Now we will turn our attention to the main body of the unit. Remove the screw holding the top panel on, and remove the top panel.
Here's the insulator - make note of where the holes go.
With the insulator removed, we can now access the tuner board in this deck. At this time, if all you want to do is touch up the solder joints in here, you can stop right here and get it all done without taking either this board or the mainboard out. Indeed, the mainboard cannot even be removed without drilling out the rivets holding in the amp chips. Fortunately, the mainboard does not need removing either to access its solder joints.
If you do need to remove the tuner board to replace parts on either the mainboard or tuner board, you may do so by removing the screw indicated in blue. Then, de-solder and unbend the tabs indicated in red.
The tuner board will come out like so: lift up and pull forward. Note the connector arrowed in red - you will probably find yourself having to push gently on this to get it to line up again when you go to put the deck back together.
Here's the tuner board.
Now, a look at the mainboard. The red arrows indicate the amp chips, labeled as Toshiba 3341's. Here, you can also access the potentiometers to clean them.
Removing the cassette tray is very easy. Just remove the four screws and ground strap bolt I showed you earlier, lift up at the back, and pull it off. As you do, be gentle - there is a connector to the mainboard you will need to unplug.
That connector is indicated in red, here. Unplug that, and you can set the cassette tray aside.
There is another insulator to deal with if you need to do any soldering on the mainboard. It is held in using a plastic press fit pin arrowed in red. Pull it out, and pull the insulator out.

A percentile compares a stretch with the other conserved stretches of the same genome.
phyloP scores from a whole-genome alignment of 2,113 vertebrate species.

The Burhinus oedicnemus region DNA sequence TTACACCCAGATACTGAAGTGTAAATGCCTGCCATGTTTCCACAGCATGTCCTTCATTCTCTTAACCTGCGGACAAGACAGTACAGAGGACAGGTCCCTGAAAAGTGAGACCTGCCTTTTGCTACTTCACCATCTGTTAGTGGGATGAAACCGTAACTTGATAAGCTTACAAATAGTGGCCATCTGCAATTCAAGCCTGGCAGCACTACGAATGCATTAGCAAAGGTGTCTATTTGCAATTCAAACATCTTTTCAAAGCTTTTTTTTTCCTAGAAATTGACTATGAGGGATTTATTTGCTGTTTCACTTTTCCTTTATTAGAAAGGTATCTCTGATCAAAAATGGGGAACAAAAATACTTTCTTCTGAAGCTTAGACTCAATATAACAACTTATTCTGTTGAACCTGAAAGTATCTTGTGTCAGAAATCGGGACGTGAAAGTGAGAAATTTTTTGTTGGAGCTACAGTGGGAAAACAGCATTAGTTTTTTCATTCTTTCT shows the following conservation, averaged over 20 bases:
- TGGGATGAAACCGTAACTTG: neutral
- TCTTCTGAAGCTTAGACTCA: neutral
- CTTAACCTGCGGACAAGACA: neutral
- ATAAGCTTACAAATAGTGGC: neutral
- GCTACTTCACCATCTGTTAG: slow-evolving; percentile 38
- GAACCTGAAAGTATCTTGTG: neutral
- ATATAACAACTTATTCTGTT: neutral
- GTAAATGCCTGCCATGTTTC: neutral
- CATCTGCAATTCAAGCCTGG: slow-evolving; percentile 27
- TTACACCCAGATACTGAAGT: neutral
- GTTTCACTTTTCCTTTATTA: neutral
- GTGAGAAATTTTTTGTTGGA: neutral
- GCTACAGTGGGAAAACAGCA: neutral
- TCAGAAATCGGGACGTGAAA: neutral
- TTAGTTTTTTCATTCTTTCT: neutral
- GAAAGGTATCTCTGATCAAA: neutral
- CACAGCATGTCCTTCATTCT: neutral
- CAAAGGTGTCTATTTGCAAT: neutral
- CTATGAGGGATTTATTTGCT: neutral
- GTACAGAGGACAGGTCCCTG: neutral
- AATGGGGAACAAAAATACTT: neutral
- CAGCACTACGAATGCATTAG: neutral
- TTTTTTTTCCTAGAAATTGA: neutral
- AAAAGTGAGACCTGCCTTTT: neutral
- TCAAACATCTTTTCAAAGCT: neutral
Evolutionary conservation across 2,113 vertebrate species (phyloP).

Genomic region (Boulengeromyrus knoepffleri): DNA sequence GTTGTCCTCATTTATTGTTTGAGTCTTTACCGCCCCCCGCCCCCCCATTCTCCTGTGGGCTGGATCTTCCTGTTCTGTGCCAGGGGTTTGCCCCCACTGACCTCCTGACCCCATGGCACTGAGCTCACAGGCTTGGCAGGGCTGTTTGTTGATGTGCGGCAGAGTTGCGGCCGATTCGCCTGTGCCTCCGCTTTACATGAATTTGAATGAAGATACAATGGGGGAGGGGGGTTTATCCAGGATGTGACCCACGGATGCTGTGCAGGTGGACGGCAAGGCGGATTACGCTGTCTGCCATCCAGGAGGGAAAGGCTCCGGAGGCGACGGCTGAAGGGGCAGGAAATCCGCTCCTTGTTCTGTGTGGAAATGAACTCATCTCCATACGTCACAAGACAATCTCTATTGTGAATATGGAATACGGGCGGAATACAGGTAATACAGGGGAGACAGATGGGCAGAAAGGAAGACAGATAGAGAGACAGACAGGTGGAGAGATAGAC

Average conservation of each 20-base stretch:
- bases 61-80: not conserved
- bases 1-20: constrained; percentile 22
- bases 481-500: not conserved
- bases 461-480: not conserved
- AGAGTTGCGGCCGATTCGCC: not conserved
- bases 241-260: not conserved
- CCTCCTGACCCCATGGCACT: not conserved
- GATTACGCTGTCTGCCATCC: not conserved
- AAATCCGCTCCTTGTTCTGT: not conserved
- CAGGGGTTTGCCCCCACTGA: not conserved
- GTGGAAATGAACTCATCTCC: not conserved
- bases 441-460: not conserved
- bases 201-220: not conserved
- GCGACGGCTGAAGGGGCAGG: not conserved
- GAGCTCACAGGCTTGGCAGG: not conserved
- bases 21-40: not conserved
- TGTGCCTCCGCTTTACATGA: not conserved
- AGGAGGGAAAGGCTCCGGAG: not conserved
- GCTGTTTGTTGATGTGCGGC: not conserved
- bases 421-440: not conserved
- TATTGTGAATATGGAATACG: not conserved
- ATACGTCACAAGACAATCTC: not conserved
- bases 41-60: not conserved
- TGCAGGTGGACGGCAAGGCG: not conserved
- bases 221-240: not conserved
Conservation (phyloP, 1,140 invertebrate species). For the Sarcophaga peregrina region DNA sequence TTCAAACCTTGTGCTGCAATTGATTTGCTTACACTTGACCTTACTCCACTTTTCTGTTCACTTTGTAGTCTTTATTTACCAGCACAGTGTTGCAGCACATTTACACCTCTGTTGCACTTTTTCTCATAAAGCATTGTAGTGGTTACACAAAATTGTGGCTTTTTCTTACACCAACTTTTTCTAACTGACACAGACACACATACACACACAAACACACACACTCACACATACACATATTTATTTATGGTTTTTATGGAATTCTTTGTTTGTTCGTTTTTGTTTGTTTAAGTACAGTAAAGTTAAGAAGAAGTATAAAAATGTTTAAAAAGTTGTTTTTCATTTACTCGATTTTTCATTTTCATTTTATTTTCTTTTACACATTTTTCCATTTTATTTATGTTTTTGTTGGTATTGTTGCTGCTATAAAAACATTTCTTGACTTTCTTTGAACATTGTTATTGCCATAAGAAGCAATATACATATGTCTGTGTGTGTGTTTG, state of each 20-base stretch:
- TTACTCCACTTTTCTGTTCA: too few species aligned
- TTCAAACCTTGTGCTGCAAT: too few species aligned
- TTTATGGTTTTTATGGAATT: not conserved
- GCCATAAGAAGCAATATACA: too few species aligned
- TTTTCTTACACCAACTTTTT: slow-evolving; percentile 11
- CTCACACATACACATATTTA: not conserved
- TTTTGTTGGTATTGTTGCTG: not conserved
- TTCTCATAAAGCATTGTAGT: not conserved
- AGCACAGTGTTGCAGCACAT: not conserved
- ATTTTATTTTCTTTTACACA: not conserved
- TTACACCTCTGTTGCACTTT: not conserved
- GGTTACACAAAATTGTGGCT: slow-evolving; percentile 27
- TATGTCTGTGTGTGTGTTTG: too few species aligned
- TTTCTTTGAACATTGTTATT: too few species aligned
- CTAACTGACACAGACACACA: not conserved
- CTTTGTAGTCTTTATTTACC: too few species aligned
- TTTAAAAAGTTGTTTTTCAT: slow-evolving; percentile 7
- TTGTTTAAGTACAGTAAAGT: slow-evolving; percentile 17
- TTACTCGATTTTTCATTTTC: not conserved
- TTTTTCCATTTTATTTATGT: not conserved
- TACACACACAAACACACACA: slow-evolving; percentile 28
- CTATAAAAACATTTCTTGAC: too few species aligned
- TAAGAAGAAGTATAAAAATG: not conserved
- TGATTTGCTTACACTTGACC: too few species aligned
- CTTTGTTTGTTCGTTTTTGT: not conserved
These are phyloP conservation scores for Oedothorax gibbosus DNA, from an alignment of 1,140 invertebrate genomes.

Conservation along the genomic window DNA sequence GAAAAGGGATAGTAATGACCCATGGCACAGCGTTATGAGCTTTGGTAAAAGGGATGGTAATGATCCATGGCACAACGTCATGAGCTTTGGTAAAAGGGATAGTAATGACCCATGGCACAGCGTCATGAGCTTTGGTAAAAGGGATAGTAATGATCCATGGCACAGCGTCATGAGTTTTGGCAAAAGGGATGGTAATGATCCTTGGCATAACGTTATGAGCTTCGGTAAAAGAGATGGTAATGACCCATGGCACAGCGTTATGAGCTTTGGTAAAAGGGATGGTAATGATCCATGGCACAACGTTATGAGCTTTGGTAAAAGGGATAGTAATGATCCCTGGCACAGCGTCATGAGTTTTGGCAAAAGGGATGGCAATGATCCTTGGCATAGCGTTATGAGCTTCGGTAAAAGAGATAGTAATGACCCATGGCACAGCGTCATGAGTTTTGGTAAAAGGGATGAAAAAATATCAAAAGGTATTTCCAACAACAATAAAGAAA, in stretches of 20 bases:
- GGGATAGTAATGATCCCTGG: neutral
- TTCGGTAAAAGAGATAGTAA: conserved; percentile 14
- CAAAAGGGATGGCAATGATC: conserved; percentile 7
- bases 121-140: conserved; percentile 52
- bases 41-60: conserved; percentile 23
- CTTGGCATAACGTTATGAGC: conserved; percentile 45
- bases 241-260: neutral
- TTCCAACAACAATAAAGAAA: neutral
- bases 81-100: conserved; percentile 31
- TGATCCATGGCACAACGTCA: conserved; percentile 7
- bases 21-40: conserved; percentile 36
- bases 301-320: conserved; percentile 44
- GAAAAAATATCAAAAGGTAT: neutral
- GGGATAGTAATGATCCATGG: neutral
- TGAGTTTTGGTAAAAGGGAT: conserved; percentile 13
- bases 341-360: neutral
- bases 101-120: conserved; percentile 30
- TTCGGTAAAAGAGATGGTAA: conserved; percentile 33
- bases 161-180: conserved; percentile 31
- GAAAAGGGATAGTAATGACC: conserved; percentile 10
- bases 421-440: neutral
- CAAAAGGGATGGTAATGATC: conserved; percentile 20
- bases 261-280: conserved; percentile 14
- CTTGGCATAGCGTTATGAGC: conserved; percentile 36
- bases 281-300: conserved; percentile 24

While this deck has some differences with other Quartz Lock decks, the cassette deck is not among those differences. Most of these decks used this very mechanism, apparently sourced from Mitsubishi. I will remove the three mounting screws and show you how to get at the tape belt.
Replacing the belt is incredibly easy on this mechanism. All you do is remove the three screws arrowed in red, pull the retaining plate off, and you can replace the belt. Be careful not to turn this over after you remove that plate - it is all that is holding the capstan reels in place, and they will sometimes try to fall out.
The mechanism with the plate removed, showing you how to route your new belt if you got in there and found it broken.
As is the case with all auto reverse decks, this one has dual capstans to clean. The arrow points to one. The other one is actually easier to get at from up top than from here, while the tape head is buried way back in there. Use cotton swabs moistened with rubbing alcohol to clean the capstans, head, and pinch rollers.
Here's a look at the top, with a red arrow pointing at the rear capstan and pinch roller. It's very easy to clean from this angle.
So ends my article on this particular Quartz Lock deck. Most of them are quite similar in how they are put together, so this article should be of assistance to the majority of you who need to get one of these apart. Next time, I'll look at the Infinity I deck and tell you all about the oddball RJ45 jack only found on that particular deck.